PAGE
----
FRANCIS FOX PIVEN: CAN POWER FROM BELOW CHANGE THE WORLD?—CAN POWER FROM BELOW CHANGE THE WORLD? AMERICAN SOCIOLOGICAL REVIEW
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I propose that there is another kind of power based not on resources, things, or attributes, but rooted in the social and cooperative relations in which people are enmeshed by virtue of group life. Think of societies as composed of networks of cooperative relations, more or less institutionalized, through which mating and reproduction is organized, or production and distribution, the socialization of the young, or the allocation and enforcement of state author- ity.10 Social life is cooperative life, and in prin- ciple, all people who make contributions to these systems of cooperation have potential power over others who depend on them. This kind of interdependent power is not concen- trated at the top but is potentially widespread. Even people with none of the assets or attributes we usually associate with power do things on which others depend.11 They clean the toilets or mine the coal or tend the babies. Even when they are unemployed and idle, others depend on them to comply with the norms of civic life.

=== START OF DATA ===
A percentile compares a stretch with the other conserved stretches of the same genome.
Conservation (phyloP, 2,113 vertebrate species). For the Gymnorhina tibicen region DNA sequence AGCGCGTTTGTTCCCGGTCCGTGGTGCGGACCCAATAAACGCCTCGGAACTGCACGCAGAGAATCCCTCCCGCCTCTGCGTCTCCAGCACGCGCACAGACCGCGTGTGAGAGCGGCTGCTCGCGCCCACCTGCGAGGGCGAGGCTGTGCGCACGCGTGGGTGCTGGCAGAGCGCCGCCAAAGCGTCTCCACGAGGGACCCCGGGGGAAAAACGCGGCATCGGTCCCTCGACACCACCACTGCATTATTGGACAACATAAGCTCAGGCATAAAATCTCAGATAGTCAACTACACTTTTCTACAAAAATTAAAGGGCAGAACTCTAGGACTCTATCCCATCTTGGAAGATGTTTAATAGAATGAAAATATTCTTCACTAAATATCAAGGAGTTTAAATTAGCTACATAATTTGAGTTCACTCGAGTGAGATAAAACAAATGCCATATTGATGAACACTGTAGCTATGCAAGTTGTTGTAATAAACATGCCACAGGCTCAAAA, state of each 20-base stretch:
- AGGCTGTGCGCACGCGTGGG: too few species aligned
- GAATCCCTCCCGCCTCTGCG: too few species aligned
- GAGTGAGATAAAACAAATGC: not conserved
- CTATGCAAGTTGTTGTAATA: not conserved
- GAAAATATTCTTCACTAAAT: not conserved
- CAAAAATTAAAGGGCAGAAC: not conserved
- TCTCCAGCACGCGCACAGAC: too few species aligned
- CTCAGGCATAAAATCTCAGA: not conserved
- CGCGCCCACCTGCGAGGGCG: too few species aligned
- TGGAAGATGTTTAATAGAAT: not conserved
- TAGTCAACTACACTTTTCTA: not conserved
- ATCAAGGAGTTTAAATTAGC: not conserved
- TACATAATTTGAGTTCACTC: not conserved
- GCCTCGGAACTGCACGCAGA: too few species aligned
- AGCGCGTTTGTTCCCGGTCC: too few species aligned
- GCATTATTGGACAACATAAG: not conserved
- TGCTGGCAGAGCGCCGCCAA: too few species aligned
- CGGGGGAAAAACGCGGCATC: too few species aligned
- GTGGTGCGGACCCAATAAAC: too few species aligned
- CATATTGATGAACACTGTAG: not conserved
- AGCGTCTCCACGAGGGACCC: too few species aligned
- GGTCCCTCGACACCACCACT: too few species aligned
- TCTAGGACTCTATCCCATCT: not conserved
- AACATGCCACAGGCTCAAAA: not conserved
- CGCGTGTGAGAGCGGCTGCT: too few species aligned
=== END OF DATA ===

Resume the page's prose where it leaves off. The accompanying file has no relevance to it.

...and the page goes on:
Stable networks of cooperation inevitably come to be governed by the rules and ideas we call institutions. And institutions also become sites of contention and the exercise of interde- pendent power. Yet this is not obvious if we take too deterministic a view of social life. Institutions are Janus-faced: they help to shape the identities and purposes of people, and they socialize people to conform with the institutional rules on which daily life depends. However, as Dennis Wrong (1979) argued some time ago, people continue to pursue other ends than those promoted by the regimens of insti- tutional life, whether because they are prompt- ed by facets of human desire that escape socialization, or because they are exposed to diverse institutional environments that cultivate other ends.12 All this is, I think, uncontroversial. My crucial assumption, however, is that because people have diverse (and contentious) ends, and because they are at the same time social and cooperative creatures, they will inevitably try to use their relations with others in pursuit of those ends, even against opposition. More to the point, institutional life socializes people to conform- ity, while at the same time, institutions yield the participants in social and cooperative activ- ities the power to act on diverse and conflict- ing purposes, even in defiance of the rules.